• Interestingly I see on my Linux scripts are application/x-shellscript type files and I could not find same MIME w/out x- (application/shellscript) on the internet. Commented Dec 3, 2022 at 12:39

Simple Explanation by Analogy

Scenario 1:

Imagine someone sent you this letter:

ഹായ്, നിങ്ങൾക്ക് എങ്ങനെയുണ്ട്? ഏറ്റവും പുതിയ റിപ്പോർട്ട് എന്താണ്?

What does it mean? ¯\(ツ)/¯ Consider the steps involved:

  1. First, identify the language (is it Tamil?). Identifying the language takes a lot of computational energy: are you going to check all the languages in the world?
  2. You can only decode, after you identify the language.

Scenario 2:

Language: Malayalam (see translation link) ഹായ്, നിങ്ങൾക്ക് എങ്ങനെയുണ്ട്? ഏറ്റവും പുതിയ റിപ്പോർട്ട് എന്താണ്??

Now, the language is identified up-front (Malayalam, not Tamil), and is written on the letter. Half the work is done, and you can proceed to decode it.

Tying the analogy back in with HTML

Because there are different data formats, specifying them up front allows the corresponding client to properly interpret and "render" the data, with little computational effort. Remember, computers communicate using 1s and 0s. This is effectively what happens when HTML is sent to you:

MIME TYPE: MP3 1001010101.... MIME TYPE: PDF 1001010101....

Once you know the MIME type, you can play the audio and view the PDF, with zero effort.

These analogies are not perfect but hopefully you can see the problem it was intended to solve, as well as the solution.


I couldn't possibly explain it better than Wikipedia does in Media type:

In addition to e-mail applications, Web browsers also support various MIME types. This enables the browser to display or output files that are not in HTML format.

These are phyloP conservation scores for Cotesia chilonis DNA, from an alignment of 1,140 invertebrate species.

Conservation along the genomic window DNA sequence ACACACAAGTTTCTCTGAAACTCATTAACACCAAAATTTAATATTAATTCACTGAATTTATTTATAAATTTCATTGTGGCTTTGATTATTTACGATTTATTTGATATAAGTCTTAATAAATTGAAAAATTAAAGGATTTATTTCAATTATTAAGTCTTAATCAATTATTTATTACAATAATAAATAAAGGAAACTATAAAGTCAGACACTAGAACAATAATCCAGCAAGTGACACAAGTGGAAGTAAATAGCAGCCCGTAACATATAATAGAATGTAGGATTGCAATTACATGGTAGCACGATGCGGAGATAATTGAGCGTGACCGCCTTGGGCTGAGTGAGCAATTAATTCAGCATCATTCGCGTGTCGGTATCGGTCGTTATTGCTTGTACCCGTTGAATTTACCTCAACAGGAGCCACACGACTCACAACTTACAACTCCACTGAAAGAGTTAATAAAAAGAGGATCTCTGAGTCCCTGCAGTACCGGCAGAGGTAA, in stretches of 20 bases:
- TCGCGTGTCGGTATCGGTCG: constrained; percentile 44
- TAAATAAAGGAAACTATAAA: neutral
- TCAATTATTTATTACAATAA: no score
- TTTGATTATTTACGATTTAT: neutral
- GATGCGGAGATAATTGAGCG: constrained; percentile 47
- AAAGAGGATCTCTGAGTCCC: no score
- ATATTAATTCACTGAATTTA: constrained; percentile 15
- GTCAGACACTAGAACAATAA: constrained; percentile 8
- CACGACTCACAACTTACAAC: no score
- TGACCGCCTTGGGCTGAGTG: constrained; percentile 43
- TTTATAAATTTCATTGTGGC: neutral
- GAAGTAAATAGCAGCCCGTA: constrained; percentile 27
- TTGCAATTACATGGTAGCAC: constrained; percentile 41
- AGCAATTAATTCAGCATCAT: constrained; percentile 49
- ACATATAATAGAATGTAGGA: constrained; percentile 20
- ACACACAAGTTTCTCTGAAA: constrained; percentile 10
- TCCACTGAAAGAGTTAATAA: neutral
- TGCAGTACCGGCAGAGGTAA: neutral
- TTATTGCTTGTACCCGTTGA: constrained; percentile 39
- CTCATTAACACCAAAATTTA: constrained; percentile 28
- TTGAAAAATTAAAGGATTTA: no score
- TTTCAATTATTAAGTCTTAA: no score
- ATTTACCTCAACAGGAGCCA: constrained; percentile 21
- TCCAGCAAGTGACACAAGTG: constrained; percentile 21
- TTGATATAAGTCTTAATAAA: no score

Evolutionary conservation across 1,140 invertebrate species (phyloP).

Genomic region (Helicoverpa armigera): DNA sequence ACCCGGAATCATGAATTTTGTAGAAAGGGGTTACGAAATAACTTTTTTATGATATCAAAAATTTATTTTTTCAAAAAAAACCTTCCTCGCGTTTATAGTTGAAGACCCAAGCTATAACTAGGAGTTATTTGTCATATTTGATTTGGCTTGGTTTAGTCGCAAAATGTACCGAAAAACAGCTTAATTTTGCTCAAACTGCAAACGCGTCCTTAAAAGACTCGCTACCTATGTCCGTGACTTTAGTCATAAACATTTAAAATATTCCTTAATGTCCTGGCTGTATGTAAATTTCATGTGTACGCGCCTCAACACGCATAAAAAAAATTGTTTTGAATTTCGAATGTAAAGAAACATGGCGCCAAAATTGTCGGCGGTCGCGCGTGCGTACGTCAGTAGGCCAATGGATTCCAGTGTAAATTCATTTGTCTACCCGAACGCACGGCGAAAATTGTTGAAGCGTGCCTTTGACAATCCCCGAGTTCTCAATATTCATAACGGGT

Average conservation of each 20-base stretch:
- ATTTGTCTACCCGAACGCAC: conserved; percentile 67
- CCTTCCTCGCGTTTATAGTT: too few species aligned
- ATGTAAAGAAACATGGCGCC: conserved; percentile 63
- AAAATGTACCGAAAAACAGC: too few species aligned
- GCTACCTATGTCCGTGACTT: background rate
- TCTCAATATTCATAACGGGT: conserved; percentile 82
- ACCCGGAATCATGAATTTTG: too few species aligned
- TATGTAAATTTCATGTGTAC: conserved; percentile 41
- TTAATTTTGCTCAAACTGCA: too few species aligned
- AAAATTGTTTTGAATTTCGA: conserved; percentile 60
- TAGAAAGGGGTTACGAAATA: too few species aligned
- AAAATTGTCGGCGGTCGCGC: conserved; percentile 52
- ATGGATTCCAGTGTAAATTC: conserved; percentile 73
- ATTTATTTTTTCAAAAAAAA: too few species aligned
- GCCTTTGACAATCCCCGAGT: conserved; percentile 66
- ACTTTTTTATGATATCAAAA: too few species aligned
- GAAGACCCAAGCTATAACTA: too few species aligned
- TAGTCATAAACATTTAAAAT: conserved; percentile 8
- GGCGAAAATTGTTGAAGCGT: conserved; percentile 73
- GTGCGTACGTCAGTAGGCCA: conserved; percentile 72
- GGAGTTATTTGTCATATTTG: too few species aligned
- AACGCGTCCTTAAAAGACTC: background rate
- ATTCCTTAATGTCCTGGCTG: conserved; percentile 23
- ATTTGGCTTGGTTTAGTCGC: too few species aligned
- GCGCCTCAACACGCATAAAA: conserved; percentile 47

In other words, it helps the browser (or content consumer, because it may not just be a browser) determine what content they are about to consume; this means a browser may be able to make a decision on the correct plugin to use to display content, or a media player may be able to load up the correct codec or plugin.


A MIME type (Multipurpose Internet Mail Extensions) is a label used to indicate the type of data contained in a file or served by a network protocol. It is a standardized way to classify content on the internet. MIME types are typically composed of two parts: a primary type and a subtype, separated by a slash (/). For example, "text/plain" represents plain text files, while "image/jpeg" indicates JPEG image files. These labels are used by web servers to determine how to handle and process files, and by web browsers to determine how to display or handle content received from a server.


It is useful to think of MIME in the context of the client-server model. Clients and servers communicate over what is known as the HTTP protocol. In an HTTP request or response, we can have a body. The Content-Type or MIME type specifies what is the type of the body, like text/javascript or something else like audio, video, etc.

However, MIME types are not limited just to HTTP.

As the name suggests, MIME stands for Multipurpose Internet Mail Extensions. Originally, SMTP only supported ASCII-encodings. However, there as a need for more. We could use MIME to slap a label on the content being transmitted or received.

Your Answer

By clicking “Post Your Answer”, you agree to our terms of service and acknowledge you have read our privacy policy.

Not the answer you're looking for? Browse other questions tagged or ask your own question.